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Europe's main stock markets fell back Wednesday from gains posted in early trading to close with mixed results as London's FTSE 100 index of leading companies slipped by a slight 0.07 percent to 6,427.64 points.
The DAX 30 gained 0.62 percent in Frankfurt to a more than five-year high of 7,919.33 points however, while in Paris the CAC 40 lost 0.35 percent to 3,773.76 points as markets awaited a monthly rate-setting meeting by the European Central Bank (ECB) on Thursday.
Earlier in the day, dealers had taken their cue from Wall Street, where the Dow Jones Industrial Average posted another record intra-day level in midday trades on confidence underpinned by ongoing monetary easing measures in Japan, Europe and the United States.
The Dow had extended a record-breaking run after setting an all-time high on Tuesday by adding another 0.16 percent to 14,277.13 points.
The broader S&P 500 slipped meanwhile by a very modest 0.02 percent, while the tech-heavy Nasdaq Composite was down by 0.13 percent.
"It had been feared that European markets would have lost confidence in early trading without the guiding hand of US markets," noted Alastair McCaig, an IG analyst.
"These fears were quickly erased as the FTSE opened almost 20 points up and has remained in positive territory all day, confirming the current 'risk on' mentality," he added.
In foreign exchange activity, the euro dropped to $1.2991 from $1.3047 late on Tuesday in New York. Gold prices eased to $1,574.00 an ounce on the London Bullion Market from $1,579.75.
Elsewhere, Madrid's IBEX 35 shares index gave up 0.76 percent and Milan's FTSE MIB was off by 0.47 percent amid ongoing Italian political uncertainty in the wake of last week's deadlocked elections.
Eurozone traders tidied up their positions ahead of a European Central Bank meeting on Thursday in Frankfurt, at which ECB policymakers were expected to keep the bank's key lending rate at a record low of 0.75 percent.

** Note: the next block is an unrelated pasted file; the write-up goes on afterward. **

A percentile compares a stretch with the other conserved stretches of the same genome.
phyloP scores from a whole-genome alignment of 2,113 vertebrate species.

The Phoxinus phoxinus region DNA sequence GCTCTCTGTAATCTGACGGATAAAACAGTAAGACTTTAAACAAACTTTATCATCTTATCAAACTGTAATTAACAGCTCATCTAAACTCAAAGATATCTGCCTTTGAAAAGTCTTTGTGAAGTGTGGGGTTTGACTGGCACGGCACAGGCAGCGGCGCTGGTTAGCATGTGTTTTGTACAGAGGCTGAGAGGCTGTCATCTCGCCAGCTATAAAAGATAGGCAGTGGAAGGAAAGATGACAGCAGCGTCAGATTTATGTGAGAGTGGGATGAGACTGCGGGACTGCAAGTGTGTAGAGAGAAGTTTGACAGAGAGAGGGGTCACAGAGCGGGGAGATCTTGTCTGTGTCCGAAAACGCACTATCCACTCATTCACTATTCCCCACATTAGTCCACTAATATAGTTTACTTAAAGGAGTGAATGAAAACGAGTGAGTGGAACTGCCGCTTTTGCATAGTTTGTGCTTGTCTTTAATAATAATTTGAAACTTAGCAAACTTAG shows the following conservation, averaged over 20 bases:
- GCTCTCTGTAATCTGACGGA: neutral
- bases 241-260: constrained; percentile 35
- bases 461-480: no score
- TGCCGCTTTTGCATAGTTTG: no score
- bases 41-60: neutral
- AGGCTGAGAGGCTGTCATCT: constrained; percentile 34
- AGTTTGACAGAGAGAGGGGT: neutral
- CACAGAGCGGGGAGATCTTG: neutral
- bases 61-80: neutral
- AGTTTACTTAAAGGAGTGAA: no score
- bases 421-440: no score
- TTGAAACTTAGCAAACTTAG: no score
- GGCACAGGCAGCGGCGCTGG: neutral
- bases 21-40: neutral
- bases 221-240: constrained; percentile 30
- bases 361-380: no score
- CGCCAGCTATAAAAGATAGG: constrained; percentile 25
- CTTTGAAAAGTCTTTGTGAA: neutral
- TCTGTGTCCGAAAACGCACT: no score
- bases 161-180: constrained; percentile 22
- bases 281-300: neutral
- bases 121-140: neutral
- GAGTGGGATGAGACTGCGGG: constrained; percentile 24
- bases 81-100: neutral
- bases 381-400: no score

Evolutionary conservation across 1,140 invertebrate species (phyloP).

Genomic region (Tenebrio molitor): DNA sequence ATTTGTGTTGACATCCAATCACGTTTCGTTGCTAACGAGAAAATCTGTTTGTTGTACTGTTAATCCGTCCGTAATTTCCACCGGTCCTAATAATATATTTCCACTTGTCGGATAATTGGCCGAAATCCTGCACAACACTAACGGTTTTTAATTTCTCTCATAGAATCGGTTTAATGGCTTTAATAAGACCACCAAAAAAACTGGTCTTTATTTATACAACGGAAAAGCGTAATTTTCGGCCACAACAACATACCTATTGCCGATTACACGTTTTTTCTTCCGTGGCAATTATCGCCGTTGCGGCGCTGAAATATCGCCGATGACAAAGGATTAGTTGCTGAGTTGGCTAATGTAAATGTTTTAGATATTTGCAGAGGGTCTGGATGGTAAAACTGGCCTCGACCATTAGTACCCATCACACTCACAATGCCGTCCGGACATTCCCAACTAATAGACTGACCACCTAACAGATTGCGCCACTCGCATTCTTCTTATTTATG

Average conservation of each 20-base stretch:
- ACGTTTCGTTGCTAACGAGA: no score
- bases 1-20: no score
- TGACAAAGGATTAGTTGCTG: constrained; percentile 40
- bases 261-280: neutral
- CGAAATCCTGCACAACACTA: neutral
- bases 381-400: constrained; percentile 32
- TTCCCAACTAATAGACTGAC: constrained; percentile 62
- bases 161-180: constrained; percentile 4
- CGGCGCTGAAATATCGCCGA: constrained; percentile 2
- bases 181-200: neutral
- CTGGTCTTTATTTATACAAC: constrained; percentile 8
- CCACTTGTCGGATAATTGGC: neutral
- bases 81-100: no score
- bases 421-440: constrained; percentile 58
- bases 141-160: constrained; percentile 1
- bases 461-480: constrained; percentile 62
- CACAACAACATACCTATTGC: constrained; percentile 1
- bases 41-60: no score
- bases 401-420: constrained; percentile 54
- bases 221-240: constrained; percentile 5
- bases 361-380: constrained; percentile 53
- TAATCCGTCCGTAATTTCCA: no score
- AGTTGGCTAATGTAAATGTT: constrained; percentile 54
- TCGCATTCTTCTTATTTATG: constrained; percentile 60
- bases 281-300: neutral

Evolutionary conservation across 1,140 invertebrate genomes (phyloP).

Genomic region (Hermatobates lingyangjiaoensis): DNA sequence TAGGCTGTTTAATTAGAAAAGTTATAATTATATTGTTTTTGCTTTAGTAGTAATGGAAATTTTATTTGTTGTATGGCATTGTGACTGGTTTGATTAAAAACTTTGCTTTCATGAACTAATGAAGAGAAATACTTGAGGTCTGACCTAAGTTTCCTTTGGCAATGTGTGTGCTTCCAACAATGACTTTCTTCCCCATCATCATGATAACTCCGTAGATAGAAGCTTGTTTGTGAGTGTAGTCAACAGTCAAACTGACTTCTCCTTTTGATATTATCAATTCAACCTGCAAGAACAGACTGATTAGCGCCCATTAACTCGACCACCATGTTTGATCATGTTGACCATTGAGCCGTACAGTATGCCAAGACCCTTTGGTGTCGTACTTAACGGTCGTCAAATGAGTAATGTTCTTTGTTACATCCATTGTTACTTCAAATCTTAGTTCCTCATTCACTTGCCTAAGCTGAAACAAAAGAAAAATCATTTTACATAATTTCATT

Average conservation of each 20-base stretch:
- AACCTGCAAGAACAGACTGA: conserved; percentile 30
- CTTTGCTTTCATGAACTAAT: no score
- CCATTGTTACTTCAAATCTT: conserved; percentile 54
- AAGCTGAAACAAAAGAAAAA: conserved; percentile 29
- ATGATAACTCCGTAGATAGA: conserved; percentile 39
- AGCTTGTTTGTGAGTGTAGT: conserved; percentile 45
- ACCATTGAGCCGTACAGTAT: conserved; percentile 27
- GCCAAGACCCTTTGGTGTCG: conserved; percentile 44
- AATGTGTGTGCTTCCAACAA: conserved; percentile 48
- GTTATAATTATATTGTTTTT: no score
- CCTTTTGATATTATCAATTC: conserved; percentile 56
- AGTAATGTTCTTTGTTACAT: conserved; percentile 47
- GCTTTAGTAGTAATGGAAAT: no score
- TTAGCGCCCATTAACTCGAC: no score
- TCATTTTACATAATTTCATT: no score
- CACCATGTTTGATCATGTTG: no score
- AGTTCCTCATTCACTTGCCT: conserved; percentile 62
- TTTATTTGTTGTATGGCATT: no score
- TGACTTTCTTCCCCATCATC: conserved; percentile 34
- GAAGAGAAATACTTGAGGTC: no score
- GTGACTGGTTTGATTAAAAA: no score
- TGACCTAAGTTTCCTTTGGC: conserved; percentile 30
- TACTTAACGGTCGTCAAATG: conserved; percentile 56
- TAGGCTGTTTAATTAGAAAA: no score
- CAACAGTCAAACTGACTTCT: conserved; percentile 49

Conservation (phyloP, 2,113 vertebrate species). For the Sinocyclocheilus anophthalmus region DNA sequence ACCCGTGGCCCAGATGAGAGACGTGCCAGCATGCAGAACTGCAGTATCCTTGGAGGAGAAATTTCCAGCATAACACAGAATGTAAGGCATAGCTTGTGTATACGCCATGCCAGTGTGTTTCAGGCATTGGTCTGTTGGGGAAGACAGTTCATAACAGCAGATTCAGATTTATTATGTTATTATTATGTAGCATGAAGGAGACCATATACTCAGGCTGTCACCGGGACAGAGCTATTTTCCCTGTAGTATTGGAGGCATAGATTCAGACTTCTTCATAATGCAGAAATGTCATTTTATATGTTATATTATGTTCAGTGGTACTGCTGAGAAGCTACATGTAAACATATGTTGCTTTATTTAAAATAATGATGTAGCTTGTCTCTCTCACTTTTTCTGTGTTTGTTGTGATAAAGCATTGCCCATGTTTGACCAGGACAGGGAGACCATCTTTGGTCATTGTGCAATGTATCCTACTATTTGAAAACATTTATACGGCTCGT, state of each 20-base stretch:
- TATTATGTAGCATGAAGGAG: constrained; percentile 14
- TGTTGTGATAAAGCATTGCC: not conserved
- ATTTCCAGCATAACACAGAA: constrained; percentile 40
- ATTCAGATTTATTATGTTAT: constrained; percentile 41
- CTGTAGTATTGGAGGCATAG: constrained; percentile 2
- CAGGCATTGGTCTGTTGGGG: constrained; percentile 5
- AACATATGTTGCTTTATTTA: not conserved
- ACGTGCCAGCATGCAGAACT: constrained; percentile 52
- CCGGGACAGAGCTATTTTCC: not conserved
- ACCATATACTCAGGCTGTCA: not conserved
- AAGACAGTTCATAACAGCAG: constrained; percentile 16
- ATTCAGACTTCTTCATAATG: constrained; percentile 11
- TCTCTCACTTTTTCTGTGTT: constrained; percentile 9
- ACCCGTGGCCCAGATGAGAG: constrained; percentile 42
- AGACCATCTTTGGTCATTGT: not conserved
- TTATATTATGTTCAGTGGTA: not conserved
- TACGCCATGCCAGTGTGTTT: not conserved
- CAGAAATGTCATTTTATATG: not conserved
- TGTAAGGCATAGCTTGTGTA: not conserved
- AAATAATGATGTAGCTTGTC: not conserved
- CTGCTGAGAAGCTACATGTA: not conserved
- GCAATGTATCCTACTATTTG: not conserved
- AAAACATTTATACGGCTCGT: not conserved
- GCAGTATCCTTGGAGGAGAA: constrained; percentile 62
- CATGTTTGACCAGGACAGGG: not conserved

"We are betting that the ECB will maintain its main rate" at that level, said Natixis analyst Johannes Gareis, though some hoped that ECB chief Mario Draghi would leave the door open for a rate cut in the coming months, at a press conference later on Thursday.
European investors were also mindful of official data which showed that the 17-nation eurozone sank further into recession in the last three months of 2012 as the debt crisis continued to exact a heavy price.
The eurozone economy shrank by 0.6 percent in the fourth quarter of 2012 compared with the third quarter, when it had contracted by 0.1 percent, the Eurostat data agency said, confirming initial estimates given in February.
In Asia, equities had rallied earlier on Wednesday following the record-breaking performance by shares on Wall Street a day earlier, with Tokyo and Sydney both hitting multi-year highs.
The Dow Jones Industrial Average had closed at an all-time peak on Tuesday, exactly four years after hitting bottom in the worst economic crisis since the Great Depression.
The Dow's surge, which has seen the index more than double since its trough in March 2009, came despite uncertainty in the US economy and as lawmakers battled over how to trim the government's huge deficit.
"Monetary easing measures by Japan, the US and Europe are providing excess liquidity in the market. The Dow's gains are just part of it," said Mitsushige Akino, chief fund manager at Ichiyoshi Investment Management.
In Asian trade on Wednesday, Tokyo surged 2.13 percent to end at 11,932.27 while Sydney gained 0.82 percent to 5,116.8. Both were high points not witnessed since September 2008.